Review: Jeff Beam, “Is Believed To Have Been” (indie rock/psychedelic, Portland)

I am pleased, in a way, that Portland musician Jeff Beam’s “Is Believed To Have Been” arrives near the end of 2015, because in a year that’s offered an abundance of riches of recordings and performances from Maine bands and artists, it’s the cherry on top. “Is Believed” is leagues beyond anything else Beam has done, it’s easily among the best albums to come out of Maine in this or any other year, and it’s definitely most engaging, ambitious listen out of any other Maine release in 2015.

Beam, 28, a native of the tiny central Maine town of Greene, played and recorded most of the album himself, though longtime co-collaborators like Dominic Lavoie, Kyle Gervais and others also play on it. For the most part though, it’s all Beam, and he has captured nine surprising, compelling, often beautiful psychedelic indie rock songs, with an ambient composer’s ear for odd, unexpected aural elements, and a rock musician’s knack for making sure the core elements — guitar, bass, drums — are the foundation. On my first of what’s now been multiple listens to the album (with undoubtedly more to come), I found myself smiling at each new sonic treat that bubbled to the surface on each song, be it the insect-like rattles on “Clairvoyance,” the echo of amplifiers on the title track, or what sounds like snippets of rewound conversations on “Auspicious Minds.”

Cover art for "Is Believe To Have Been."

Cover art for “Is Believed To Have Been.”

“Is Believed” is a sound and texture album. It’s not a songwriter’s record, as have been so many Maine albums this year; the vocals are largely of the soaring, reverb-y variety, as if Beam’s voice is just another texture to layer on amid the fuzz and gleam. Most tracks consist almost entirely of a series of melodic themes, overlaid with a colorful, often masterful array of psychedelic soundscapes, moving seamlessly from indie-pop to drone-like grooves, to thick walls of distortion, and then back again to pop. “Cherryfield,” the nine-minute centerpiece of the album, is set up in those kinds of movements, each one as engaging as the next. Though half the songs on the album stretch well past the five-minute mark, “Is Believed” doesn’t require a lot of patience, or requires to listener to be meditative; no one phrase, groove or texture overstays its welcome. It’s psychedelic, but it’s not self-indulgent.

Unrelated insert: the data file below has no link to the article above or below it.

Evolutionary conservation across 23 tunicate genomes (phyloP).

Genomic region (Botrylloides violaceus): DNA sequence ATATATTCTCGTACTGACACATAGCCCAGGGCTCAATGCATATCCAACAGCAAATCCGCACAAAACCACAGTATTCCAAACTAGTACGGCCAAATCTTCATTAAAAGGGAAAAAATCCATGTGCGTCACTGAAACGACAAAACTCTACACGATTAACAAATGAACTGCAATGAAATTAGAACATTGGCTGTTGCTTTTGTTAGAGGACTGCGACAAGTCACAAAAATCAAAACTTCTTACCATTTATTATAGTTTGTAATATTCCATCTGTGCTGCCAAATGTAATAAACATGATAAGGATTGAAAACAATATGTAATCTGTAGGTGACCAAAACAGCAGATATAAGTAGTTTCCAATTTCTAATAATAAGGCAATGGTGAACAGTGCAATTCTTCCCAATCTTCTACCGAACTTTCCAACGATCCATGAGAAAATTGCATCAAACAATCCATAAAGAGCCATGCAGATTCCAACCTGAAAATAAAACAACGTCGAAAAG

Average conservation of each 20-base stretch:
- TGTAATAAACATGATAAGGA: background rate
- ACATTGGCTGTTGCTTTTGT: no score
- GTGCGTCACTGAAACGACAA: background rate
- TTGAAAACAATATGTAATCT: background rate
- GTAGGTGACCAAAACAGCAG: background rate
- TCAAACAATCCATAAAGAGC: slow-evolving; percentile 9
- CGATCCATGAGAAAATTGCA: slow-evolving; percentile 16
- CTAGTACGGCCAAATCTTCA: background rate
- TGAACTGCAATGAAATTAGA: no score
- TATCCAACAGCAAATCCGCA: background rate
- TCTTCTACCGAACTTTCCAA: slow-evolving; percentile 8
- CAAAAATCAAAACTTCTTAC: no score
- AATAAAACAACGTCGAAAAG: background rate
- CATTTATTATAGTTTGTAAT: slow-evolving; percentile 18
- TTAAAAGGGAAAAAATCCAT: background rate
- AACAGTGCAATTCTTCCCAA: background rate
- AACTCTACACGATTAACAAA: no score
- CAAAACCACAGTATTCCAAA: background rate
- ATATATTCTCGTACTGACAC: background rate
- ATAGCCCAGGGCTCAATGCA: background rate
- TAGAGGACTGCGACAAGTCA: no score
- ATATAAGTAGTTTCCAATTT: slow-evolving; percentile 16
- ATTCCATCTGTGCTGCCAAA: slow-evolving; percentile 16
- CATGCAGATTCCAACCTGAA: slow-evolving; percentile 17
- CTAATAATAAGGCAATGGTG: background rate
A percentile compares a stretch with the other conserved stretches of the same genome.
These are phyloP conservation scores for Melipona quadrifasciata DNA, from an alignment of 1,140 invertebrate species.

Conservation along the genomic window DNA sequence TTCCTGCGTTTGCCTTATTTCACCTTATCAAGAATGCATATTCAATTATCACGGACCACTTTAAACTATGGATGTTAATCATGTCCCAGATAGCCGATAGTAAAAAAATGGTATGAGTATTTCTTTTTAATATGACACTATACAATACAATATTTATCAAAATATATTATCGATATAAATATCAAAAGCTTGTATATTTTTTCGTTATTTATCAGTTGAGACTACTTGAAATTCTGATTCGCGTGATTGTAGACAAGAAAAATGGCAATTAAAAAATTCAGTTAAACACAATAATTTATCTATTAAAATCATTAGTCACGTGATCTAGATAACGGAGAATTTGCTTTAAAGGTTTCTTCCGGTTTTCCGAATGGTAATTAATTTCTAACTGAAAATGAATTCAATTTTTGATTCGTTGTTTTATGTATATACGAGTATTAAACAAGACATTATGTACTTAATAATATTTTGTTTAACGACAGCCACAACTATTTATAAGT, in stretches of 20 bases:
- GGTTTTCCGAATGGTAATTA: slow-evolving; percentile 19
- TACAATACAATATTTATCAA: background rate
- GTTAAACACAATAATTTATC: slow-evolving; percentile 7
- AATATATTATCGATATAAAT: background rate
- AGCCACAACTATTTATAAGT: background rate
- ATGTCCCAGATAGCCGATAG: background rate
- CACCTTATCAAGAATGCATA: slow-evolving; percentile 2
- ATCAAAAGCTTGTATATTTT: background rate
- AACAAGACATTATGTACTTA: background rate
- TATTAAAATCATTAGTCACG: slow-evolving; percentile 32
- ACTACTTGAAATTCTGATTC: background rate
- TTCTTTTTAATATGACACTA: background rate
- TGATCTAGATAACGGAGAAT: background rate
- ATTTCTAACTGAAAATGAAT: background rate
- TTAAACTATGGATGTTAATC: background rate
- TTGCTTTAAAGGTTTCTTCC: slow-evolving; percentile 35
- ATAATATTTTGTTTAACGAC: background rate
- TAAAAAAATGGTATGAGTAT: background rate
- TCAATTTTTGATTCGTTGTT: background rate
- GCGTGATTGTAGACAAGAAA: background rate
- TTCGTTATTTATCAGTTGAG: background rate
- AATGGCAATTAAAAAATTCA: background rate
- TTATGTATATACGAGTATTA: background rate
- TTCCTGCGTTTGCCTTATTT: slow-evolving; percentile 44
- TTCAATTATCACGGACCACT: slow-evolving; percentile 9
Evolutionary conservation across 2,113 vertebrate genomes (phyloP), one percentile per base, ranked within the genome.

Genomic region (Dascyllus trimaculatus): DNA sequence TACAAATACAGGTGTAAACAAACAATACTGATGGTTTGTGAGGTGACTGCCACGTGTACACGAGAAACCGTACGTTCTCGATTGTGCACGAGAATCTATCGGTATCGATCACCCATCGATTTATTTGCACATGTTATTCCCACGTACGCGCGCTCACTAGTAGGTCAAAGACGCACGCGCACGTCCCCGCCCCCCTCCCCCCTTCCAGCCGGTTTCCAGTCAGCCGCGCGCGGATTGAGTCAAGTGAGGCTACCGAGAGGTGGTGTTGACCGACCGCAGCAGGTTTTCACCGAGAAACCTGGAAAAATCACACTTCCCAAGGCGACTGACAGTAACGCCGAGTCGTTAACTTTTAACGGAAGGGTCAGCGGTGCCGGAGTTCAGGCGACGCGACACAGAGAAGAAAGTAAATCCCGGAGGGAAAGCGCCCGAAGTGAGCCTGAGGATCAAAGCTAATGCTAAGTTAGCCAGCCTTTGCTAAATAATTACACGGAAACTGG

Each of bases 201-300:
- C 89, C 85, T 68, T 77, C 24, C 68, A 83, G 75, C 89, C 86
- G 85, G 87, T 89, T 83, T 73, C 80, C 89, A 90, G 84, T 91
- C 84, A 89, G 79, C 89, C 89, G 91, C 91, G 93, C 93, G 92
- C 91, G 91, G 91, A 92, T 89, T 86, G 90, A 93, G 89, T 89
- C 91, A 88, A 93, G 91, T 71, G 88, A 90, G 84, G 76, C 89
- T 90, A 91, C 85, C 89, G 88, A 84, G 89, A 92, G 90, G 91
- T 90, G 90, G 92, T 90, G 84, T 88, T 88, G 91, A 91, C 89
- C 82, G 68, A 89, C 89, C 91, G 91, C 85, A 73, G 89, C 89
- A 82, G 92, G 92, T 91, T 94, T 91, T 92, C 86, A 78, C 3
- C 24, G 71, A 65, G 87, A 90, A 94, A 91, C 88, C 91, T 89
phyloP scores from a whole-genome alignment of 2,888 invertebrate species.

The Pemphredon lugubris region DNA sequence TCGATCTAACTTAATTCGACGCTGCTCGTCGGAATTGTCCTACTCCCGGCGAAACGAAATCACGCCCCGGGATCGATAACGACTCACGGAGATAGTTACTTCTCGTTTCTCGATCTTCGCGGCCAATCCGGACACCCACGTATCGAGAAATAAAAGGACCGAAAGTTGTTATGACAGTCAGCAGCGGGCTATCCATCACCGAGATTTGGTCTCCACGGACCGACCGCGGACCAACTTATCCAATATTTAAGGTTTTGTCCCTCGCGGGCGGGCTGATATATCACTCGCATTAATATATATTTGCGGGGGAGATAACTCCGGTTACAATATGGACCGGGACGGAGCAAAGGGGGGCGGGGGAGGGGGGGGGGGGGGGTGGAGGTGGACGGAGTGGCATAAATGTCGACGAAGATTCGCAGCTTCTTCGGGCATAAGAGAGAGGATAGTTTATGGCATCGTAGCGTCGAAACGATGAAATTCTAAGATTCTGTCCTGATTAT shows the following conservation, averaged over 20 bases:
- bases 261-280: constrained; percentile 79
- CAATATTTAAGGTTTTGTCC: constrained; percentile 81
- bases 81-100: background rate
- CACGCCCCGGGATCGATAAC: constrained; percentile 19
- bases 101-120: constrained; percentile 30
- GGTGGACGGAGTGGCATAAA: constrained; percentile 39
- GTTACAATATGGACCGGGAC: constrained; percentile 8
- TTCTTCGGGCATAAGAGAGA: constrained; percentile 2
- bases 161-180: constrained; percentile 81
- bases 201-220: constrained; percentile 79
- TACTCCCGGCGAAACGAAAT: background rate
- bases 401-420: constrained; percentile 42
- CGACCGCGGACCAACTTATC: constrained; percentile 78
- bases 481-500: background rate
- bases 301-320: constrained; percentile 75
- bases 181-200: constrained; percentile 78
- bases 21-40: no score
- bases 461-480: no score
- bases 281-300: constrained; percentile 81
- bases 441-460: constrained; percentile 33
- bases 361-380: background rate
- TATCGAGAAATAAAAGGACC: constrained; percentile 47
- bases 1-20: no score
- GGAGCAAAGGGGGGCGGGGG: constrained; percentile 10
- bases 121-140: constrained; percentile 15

There’s lots of influences peppered throughout, from the lo-fi psych-pop of Olivia Tremor Control, to later-period Radiohead (“Revival Song” sounds like an outtake from “In Rainbows”), to Pink Floyd and Brian Wilson and other big names. The psychedelia here is part of a continuum that began in the 1960s, sure, but kept right on going, well past those early drug connotations and into its own unique genre, diving underground for the most part, though sometimes resurfacing in the mainstream. It’s as alive and well now as it was 50 years ago.

I’m impressed. I really am. I’m crossing my fingers more people, well beyond Portland and Maine and New England, take note of Beam’s talent and unique voice. It’s certainly a force to be reckoned with.

Jeff Beam will play a record release party for “Is Believed To Have Been” with guests Nat Baldwin (Dirty Projectors) and Henry Jamison (The Milkman’s Union) at 9 p.m. Friday, Dec. 18 at One Longfellow Square in Portland.

Emily Burnham

About Emily Burnham

Emily Burnham is a Maine native, UMaine graduate, proud Bangorian and a writer and editor for Bangor Metro Magazine, the Weekly and the Bangor Daily News, where she's worked since 2004. She reports on everything from local bands to local food to all the cool things going on in the Greater Bangor area. In her quest for stories, she's seen countless concerts and plays, been lobster fishing, interviewed celebrities, hung out with water buffalo and played in a ukulele orchestra. She's interested in everything that happens in Maine. Albums for review are accepted digitally only; please no CDs.